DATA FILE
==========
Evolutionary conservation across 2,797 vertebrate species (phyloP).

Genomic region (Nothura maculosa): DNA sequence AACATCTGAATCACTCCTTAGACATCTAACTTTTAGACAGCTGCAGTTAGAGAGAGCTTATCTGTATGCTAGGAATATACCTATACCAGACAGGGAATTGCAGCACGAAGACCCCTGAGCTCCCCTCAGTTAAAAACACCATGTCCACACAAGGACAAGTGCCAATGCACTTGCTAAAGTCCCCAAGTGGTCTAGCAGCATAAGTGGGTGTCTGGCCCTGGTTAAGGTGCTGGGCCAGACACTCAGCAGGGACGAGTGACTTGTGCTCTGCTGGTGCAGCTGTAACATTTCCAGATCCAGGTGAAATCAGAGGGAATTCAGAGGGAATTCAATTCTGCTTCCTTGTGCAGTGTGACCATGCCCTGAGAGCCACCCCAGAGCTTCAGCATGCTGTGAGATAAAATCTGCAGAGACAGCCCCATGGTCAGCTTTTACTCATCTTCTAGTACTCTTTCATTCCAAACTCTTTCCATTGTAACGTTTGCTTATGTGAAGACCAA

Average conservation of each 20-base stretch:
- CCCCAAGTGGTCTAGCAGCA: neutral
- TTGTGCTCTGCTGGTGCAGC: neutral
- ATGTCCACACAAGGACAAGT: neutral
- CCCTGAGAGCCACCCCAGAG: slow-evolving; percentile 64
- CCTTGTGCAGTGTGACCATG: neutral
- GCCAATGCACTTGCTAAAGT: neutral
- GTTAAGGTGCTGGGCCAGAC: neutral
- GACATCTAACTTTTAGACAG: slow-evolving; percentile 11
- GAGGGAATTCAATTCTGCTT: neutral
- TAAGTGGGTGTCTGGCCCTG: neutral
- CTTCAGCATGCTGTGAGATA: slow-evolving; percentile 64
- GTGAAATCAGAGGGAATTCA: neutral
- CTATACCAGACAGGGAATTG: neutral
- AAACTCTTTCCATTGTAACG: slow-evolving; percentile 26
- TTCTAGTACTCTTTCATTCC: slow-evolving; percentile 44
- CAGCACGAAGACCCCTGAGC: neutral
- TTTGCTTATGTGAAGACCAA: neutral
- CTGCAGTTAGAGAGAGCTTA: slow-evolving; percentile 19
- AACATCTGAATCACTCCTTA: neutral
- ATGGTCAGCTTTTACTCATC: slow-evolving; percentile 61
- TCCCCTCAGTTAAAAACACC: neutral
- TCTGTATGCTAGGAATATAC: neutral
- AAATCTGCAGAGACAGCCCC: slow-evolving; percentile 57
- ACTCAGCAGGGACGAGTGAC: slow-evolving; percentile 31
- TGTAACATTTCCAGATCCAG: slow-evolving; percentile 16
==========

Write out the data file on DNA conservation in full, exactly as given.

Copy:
Evolutionary conservation across 2,797 vertebrate species (phyloP).

Genomic region (Nothura maculosa): DNA sequence AACATCTGAATCACTCCTTAGACATCTAACTTTTAGACAGCTGCAGTTAGAGAGAGCTTATCTGTATGCTAGGAATATACCTATACCAGACAGGGAATTGCAGCACGAAGACCCCTGAGCTCCCCTCAGTTAAAAACACCATGTCCACACAAGGACAAGTGCCAATGCACTTGCTAAAGTCCCCAAGTGGTCTAGCAGCATAAGTGGGTGTCTGGCCCTGGTTAAGGTGCTGGGCCAGACACTCAGCAGGGACGAGTGACTTGTGCTCTGCTGGTGCAGCTGTAACATTTCCAGATCCAGGTGAAATCAGAGGGAATTCAGAGGGAATTCAATTCTGCTTCCTTGTGCAGTGTGACCATGCCCTGAGAGCCACCCCAGAGCTTCAGCATGCTGTGAGATAAAATCTGCAGAGACAGCCCCATGGTCAGCTTTTACTCATCTTCTAGTACTCTTTCATTCCAAACTCTTTCCATTGTAACGTTTGCTTATGTGAAGACCAA

Average conservation of each 20-base stretch:
- CCCCAAGTGGTCTAGCAGCA: neutral
- TTGTGCTCTGCTGGTGCAGC: neutral
- ATGTCCACACAAGGACAAGT: neutral
- CCCTGAGAGCCACCCCAGAG: slow-evolving; percentile 64
- CCTTGTGCAGTGTGACCATG: neutral
- GCCAATGCACTTGCTAAAGT: neutral
- GTTAAGGTGCTGGGCCAGAC: neutral
- GACATCTAACTTTTAGACAG: slow-evolving; percentile 11
- GAGGGAATTCAATTCTGCTT: neutral
- TAAGTGGGTGTCTGGCCCTG: neutral
- CTTCAGCATGCTGTGAGATA: slow-evolving; percentile 64
- GTGAAATCAGAGGGAATTCA: neutral
- CTATACCAGACAGGGAATTG: neutral
- AAACTCTTTCCATTGTAACG: slow-evolving; percentile 26
- TTCTAGTACTCTTTCATTCC: slow-evolving; percentile 44
- CAGCACGAAGACCCCTGAGC: neutral
- TTTGCTTATGTGAAGACCAA: neutral
- CTGCAGTTAGAGAGAGCTTA: slow-evolving; percentile 19
- AACATCTGAATCACTCCTTA: neutral
- ATGGTCAGCTTTTACTCATC: slow-evolving; percentile 61
- TCCCCTCAGTTAAAAACACC: neutral
- TCTGTATGCTAGGAATATAC: neutral
- AAATCTGCAGAGACAGCCCC: slow-evolving; percentile 57
- ACTCAGCAGGGACGAGTGAC: slow-evolving; percentile 31
- TGTAACATTTCCAGATCCAG: slow-evolving; percentile 16